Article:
Friday was not Yale Chief Investment Officer David Swensen’s first trip to Washington in recent months — several administration officials consulted him last fall on the financial relief program, he told the News recently.
In an interview on Jan. 19, Swensen revealed his quiet but crucial role in redirecting federal policy. In advising officials to buy stakes in troubled financial institutions, and not deflated assets — such as subprime mortgages — Swensen had a major impact on the strategies that drove the federal government’s expenditure of $250 billion of public money.
Although Swensen’s is hardly a household name, he is widely celebrated in financial circles as the eminent investor who pioneered the shift to alternative assets. He is the investment mastermind who racked up a legendary 16.3 percent average yearly return in the decade preceding 2008.
So, faced with the worst financial crisis since the Great Depression, top policymakers in Washington turned to one of the country’s best financial stewards. As they tried to figure out how to rescue the imploding financial world, they sought Swensen’s help. Swensen said he told government officials last fall that their response to the financial meltdown had been “completely incoherent” and counterproductive. He said he knew a better way.
And they took his advice.
“I’m not going to say who I talked to, but I talked to a number of people that were in the administration and were close to the administration,” Swensen said.
The U.S. Department of the Treasury would not confirm any meeting and would not set up an interview with the outgoing Secretary Henry Paulson. Lawrence Summers, the current head of the National Economic Council and former president of Harvard University, declined to comment Wednesday on Swensen’s role in shaping the government’s response to the financial crisis.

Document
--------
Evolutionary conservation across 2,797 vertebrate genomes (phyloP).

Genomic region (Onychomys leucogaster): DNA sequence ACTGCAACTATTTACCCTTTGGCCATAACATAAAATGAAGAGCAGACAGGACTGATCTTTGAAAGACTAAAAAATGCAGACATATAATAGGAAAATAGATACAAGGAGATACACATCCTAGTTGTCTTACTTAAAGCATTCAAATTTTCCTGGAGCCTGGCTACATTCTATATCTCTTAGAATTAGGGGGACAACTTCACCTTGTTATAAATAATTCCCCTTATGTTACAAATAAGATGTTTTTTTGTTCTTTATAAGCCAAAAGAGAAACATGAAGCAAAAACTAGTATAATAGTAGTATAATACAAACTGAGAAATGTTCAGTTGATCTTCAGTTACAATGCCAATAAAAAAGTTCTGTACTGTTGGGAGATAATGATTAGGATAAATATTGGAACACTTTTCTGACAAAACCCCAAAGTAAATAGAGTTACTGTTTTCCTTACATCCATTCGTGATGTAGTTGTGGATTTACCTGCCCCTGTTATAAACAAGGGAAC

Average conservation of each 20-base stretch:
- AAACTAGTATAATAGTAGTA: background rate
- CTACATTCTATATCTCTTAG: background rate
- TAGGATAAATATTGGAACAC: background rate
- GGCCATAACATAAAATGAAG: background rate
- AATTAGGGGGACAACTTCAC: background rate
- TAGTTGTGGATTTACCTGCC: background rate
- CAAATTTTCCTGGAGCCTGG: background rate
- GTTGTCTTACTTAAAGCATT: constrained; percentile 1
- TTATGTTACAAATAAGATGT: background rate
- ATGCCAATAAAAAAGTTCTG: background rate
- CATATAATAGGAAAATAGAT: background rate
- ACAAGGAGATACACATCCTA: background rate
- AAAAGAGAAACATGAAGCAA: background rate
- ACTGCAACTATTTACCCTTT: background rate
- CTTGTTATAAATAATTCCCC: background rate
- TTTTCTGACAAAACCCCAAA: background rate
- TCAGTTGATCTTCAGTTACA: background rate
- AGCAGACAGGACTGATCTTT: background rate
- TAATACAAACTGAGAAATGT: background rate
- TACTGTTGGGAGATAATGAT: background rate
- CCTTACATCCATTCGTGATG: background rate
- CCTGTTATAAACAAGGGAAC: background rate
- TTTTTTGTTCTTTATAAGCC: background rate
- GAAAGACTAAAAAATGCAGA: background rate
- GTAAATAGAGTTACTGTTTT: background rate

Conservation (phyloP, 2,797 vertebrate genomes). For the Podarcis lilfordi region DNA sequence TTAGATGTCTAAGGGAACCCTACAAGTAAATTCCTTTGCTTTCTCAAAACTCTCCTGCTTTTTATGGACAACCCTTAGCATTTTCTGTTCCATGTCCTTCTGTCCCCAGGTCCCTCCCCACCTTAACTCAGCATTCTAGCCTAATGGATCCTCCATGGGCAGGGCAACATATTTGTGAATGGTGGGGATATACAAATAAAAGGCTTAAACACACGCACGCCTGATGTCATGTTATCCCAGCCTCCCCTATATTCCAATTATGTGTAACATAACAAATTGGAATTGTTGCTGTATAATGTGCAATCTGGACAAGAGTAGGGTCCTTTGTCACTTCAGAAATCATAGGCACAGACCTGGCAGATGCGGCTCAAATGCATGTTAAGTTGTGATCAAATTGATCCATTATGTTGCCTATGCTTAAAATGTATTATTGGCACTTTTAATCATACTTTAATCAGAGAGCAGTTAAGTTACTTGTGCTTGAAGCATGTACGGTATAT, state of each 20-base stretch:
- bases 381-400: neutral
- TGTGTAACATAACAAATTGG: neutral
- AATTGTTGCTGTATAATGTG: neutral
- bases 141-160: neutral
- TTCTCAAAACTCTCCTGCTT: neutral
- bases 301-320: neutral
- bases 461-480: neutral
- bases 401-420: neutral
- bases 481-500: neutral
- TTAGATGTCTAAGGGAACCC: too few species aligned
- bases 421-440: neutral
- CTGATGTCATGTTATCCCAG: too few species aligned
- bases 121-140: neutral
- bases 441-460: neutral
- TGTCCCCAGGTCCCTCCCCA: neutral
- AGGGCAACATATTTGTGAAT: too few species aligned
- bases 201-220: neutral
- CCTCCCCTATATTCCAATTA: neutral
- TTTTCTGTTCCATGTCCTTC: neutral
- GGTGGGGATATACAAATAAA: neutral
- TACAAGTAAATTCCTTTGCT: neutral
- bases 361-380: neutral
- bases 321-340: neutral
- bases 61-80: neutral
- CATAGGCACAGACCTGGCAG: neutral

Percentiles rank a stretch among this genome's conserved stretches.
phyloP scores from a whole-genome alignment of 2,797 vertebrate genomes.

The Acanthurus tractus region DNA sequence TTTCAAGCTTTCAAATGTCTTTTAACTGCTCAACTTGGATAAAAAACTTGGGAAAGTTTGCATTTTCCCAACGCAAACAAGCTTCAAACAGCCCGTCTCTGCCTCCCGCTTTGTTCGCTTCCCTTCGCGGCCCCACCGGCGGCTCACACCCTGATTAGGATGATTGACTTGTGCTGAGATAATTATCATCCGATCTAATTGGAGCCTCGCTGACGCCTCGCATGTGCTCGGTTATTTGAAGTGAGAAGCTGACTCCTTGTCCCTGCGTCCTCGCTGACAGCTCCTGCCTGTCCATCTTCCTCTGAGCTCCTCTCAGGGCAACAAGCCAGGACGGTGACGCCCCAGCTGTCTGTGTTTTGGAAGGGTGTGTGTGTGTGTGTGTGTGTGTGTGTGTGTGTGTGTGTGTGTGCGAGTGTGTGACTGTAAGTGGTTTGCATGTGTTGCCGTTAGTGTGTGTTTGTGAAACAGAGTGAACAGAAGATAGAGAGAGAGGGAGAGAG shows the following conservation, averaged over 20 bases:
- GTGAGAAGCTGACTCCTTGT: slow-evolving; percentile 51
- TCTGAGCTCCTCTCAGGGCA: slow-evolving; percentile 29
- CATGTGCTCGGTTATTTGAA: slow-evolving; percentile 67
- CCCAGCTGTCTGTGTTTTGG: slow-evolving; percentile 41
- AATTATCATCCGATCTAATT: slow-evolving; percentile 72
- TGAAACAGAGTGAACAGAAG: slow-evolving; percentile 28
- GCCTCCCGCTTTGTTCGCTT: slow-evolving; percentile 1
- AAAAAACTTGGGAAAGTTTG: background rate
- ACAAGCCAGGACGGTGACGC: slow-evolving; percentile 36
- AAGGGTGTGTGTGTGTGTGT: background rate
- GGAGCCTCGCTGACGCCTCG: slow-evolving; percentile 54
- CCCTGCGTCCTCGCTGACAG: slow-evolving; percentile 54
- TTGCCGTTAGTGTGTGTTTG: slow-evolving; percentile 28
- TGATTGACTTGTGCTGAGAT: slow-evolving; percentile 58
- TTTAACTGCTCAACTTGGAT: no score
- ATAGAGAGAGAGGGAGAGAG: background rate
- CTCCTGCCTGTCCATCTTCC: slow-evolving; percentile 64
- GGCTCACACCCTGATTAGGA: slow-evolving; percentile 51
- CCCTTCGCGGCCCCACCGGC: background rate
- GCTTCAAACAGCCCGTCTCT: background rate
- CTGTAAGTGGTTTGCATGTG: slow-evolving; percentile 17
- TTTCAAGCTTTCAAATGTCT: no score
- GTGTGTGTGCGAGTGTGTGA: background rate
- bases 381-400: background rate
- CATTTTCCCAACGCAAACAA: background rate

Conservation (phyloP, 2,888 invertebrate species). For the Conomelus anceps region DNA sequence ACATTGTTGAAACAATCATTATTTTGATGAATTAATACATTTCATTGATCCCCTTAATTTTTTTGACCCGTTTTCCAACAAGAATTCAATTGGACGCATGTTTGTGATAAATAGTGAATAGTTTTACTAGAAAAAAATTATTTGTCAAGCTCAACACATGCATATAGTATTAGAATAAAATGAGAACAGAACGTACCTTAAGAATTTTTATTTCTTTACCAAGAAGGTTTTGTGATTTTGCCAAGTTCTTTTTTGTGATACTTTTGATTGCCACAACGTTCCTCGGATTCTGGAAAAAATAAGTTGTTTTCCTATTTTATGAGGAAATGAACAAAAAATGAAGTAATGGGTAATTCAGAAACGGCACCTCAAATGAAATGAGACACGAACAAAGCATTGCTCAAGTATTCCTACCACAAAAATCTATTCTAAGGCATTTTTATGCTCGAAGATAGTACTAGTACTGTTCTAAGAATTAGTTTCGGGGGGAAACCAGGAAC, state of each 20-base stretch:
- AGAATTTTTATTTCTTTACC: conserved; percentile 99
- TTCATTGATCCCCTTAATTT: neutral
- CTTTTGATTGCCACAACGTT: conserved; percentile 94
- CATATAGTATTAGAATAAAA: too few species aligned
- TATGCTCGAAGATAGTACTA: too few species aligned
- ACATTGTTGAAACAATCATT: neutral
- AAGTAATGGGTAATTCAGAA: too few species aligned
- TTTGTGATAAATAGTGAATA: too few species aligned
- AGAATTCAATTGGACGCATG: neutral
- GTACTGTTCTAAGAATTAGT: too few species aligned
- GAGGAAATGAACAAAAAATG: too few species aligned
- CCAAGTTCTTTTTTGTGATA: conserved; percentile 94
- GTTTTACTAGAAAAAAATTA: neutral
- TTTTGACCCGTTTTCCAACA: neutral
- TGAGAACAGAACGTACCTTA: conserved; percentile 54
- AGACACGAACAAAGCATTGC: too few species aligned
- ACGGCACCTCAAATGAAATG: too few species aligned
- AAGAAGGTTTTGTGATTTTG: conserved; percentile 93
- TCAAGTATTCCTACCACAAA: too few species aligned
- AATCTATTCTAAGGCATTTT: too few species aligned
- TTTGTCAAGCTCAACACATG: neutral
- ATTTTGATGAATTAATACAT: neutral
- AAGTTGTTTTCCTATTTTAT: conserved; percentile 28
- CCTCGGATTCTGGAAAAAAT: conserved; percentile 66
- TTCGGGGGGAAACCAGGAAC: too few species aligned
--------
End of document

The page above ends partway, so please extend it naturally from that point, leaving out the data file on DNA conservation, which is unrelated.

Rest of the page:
“There are about seven reasons why I’m not going to answer that question,” Summers said during a conference call with reporters.
The policy Swensen suggested became part of the government’s $700 billion financial bailout. That total includes $250 billion for the capital purchases in financial institutions for which he advocated, of which $195 billion have been spent as of Feb. 2.
In meetings last fall, Swensen said he told administration officials that the original idea behind the government’s relief program — to buy up troubled assets, such as bundles of subprime mortgages — was “completely foolish.” It would be impossible to determine what the assets were worth or what the government should pay for them, he said last month.
“There’s no way that the government can figure out what price to pay for these assets which, in many cases, were unique, one-of-a-kind, and the holder of the asset, the troubled financial institution, knows a lot more about the value than some outsider who’s coming in to take a look at it,” he said. “It’s just a completely silly way to deal with the problems of these financial institutions that have weak balance sheets.”
Instead, Swensen said, the government should buy stakes in banks, which is what the administration started doing in October.